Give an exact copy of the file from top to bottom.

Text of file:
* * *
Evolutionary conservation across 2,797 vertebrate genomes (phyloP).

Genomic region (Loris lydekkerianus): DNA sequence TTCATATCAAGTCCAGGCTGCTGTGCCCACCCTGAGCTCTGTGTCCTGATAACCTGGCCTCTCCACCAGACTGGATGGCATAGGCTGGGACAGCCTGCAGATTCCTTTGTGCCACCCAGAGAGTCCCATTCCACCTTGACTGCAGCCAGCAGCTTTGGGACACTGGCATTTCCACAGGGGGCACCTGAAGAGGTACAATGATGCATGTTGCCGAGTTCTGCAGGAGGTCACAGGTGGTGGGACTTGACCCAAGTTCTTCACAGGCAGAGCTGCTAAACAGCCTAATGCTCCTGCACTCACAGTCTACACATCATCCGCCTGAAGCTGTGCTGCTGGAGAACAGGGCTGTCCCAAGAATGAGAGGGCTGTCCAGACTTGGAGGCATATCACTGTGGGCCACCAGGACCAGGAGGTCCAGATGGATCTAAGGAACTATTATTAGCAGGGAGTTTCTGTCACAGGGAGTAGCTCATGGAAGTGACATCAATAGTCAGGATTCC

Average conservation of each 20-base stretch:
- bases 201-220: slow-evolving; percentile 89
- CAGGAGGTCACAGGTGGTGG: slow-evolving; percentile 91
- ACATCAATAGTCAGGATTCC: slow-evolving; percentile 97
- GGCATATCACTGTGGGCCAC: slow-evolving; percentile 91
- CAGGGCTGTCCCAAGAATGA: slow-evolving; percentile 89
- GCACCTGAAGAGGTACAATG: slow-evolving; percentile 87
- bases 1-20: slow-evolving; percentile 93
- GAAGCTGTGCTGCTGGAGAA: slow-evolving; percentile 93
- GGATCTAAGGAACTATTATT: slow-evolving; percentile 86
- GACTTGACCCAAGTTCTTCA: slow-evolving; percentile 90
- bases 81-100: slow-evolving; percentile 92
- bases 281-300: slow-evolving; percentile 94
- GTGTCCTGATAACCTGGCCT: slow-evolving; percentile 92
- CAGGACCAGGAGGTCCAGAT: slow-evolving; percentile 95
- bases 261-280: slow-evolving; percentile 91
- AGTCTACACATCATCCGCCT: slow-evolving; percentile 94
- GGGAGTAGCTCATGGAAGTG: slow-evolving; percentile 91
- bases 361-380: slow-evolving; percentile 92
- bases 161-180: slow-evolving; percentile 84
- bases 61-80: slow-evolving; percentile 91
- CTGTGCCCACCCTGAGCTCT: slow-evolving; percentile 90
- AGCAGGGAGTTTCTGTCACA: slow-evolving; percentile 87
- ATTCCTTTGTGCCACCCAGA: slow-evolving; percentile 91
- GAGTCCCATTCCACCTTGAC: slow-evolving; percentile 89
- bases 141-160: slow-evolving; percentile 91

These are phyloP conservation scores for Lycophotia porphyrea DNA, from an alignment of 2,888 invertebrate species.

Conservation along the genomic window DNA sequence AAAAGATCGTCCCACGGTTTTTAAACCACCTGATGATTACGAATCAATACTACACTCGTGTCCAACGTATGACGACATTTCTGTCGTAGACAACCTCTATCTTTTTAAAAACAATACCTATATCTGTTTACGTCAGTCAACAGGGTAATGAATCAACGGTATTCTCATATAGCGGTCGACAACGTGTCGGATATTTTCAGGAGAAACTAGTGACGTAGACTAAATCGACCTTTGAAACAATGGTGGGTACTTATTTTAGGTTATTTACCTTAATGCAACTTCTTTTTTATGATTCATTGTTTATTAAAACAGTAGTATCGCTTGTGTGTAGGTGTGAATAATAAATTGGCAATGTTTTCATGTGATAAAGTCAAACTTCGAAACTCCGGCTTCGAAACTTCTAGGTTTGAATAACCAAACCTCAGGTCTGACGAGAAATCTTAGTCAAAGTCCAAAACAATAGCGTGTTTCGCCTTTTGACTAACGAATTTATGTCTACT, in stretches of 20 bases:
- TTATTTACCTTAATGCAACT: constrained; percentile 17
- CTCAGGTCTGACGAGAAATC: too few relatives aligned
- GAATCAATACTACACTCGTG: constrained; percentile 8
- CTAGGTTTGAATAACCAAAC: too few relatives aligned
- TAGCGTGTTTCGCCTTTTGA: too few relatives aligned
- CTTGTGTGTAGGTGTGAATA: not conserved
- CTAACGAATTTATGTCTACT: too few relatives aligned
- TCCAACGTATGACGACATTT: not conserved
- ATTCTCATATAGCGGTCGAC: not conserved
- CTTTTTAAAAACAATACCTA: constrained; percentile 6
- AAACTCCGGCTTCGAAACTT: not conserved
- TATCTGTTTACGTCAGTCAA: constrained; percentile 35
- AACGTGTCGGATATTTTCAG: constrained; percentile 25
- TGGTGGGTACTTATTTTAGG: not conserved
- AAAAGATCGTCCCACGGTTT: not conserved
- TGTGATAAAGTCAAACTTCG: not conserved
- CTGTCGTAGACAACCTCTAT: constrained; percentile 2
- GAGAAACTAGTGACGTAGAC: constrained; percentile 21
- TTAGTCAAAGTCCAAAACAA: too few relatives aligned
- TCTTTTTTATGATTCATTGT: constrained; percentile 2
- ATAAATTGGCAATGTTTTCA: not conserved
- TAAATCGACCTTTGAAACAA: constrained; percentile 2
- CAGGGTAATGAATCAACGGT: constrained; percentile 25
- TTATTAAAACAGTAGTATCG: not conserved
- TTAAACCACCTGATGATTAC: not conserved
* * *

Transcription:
Evolutionary conservation across 2,797 vertebrate genomes (phyloP).

Genomic region (Loris lydekkerianus): DNA sequence TTCATATCAAGTCCAGGCTGCTGTGCCCACCCTGAGCTCTGTGTCCTGATAACCTGGCCTCTCCACCAGACTGGATGGCATAGGCTGGGACAGCCTGCAGATTCCTTTGTGCCACCCAGAGAGTCCCATTCCACCTTGACTGCAGCCAGCAGCTTTGGGACACTGGCATTTCCACAGGGGGCACCTGAAGAGGTACAATGATGCATGTTGCCGAGTTCTGCAGGAGGTCACAGGTGGTGGGACTTGACCCAAGTTCTTCACAGGCAGAGCTGCTAAACAGCCTAATGCTCCTGCACTCACAGTCTACACATCATCCGCCTGAAGCTGTGCTGCTGGAGAACAGGGCTGTCCCAAGAATGAGAGGGCTGTCCAGACTTGGAGGCATATCACTGTGGGCCACCAGGACCAGGAGGTCCAGATGGATCTAAGGAACTATTATTAGCAGGGAGTTTCTGTCACAGGGAGTAGCTCATGGAAGTGACATCAATAGTCAGGATTCC

Average conservation of each 20-base stretch:
- bases 201-220: slow-evolving; percentile 89
- CAGGAGGTCACAGGTGGTGG: slow-evolving; percentile 91
- ACATCAATAGTCAGGATTCC: slow-evolving; percentile 97
- GGCATATCACTGTGGGCCAC: slow-evolving; percentile 91
- CAGGGCTGTCCCAAGAATGA: slow-evolving; percentile 89
- GCACCTGAAGAGGTACAATG: slow-evolving; percentile 87
- bases 1-20: slow-evolving; percentile 93
- GAAGCTGTGCTGCTGGAGAA: slow-evolving; percentile 93
- GGATCTAAGGAACTATTATT: slow-evolving; percentile 86
- GACTTGACCCAAGTTCTTCA: slow-evolving; percentile 90
- bases 81-100: slow-evolving; percentile 92
- bases 281-300: slow-evolving; percentile 94
- GTGTCCTGATAACCTGGCCT: slow-evolving; percentile 92
- CAGGACCAGGAGGTCCAGAT: slow-evolving; percentile 95
- bases 261-280: slow-evolving; percentile 91
- AGTCTACACATCATCCGCCT: slow-evolving; percentile 94
- GGGAGTAGCTCATGGAAGTG: slow-evolving; percentile 91
- bases 361-380: slow-evolving; percentile 92
- bases 161-180: slow-evolving; percentile 84
- bases 61-80: slow-evolving; percentile 91
- CTGTGCCCACCCTGAGCTCT: slow-evolving; percentile 90
- AGCAGGGAGTTTCTGTCACA: slow-evolving; percentile 87
- ATTCCTTTGTGCCACCCAGA: slow-evolving; percentile 91
- GAGTCCCATTCCACCTTGAC: slow-evolving; percentile 89
- bases 141-160: slow-evolving; percentile 91

These are phyloP conservation scores for Lycophotia porphyrea DNA, from an alignment of 2,888 invertebrate species.

Conservation along the genomic window DNA sequence AAAAGATCGTCCCACGGTTTTTAAACCACCTGATGATTACGAATCAATACTACACTCGTGTCCAACGTATGACGACATTTCTGTCGTAGACAACCTCTATCTTTTTAAAAACAATACCTATATCTGTTTACGTCAGTCAACAGGGTAATGAATCAACGGTATTCTCATATAGCGGTCGACAACGTGTCGGATATTTTCAGGAGAAACTAGTGACGTAGACTAAATCGACCTTTGAAACAATGGTGGGTACTTATTTTAGGTTATTTACCTTAATGCAACTTCTTTTTTATGATTCATTGTTTATTAAAACAGTAGTATCGCTTGTGTGTAGGTGTGAATAATAAATTGGCAATGTTTTCATGTGATAAAGTCAAACTTCGAAACTCCGGCTTCGAAACTTCTAGGTTTGAATAACCAAACCTCAGGTCTGACGAGAAATCTTAGTCAAAGTCCAAAACAATAGCGTGTTTCGCCTTTTGACTAACGAATTTATGTCTACT, in stretches of 20 bases:
- TTATTTACCTTAATGCAACT: constrained; percentile 17
- CTCAGGTCTGACGAGAAATC: too few relatives aligned
- GAATCAATACTACACTCGTG: constrained; percentile 8
- CTAGGTTTGAATAACCAAAC: too few relatives aligned
- TAGCGTGTTTCGCCTTTTGA: too few relatives aligned
- CTTGTGTGTAGGTGTGAATA: not conserved
- CTAACGAATTTATGTCTACT: too few relatives aligned
- TCCAACGTATGACGACATTT: not conserved
- ATTCTCATATAGCGGTCGAC: not conserved
- CTTTTTAAAAACAATACCTA: constrained; percentile 6
- AAACTCCGGCTTCGAAACTT: not conserved
- TATCTGTTTACGTCAGTCAA: constrained; percentile 35
- AACGTGTCGGATATTTTCAG: constrained; percentile 25
- TGGTGGGTACTTATTTTAGG: not conserved
- AAAAGATCGTCCCACGGTTT: not conserved
- TGTGATAAAGTCAAACTTCG: not conserved
- CTGTCGTAGACAACCTCTAT: constrained; percentile 2
- GAGAAACTAGTGACGTAGAC: constrained; percentile 21
- TTAGTCAAAGTCCAAAACAA: too few relatives aligned
- TCTTTTTTATGATTCATTGT: constrained; percentile 2
- ATAAATTGGCAATGTTTTCA: not conserved
- TAAATCGACCTTTGAAACAA: constrained; percentile 2
- CAGGGTAATGAATCAACGGT: constrained; percentile 25
- TTATTAAAACAGTAGTATCG: not conserved
- TTAAACCACCTGATGATTAC: not conserved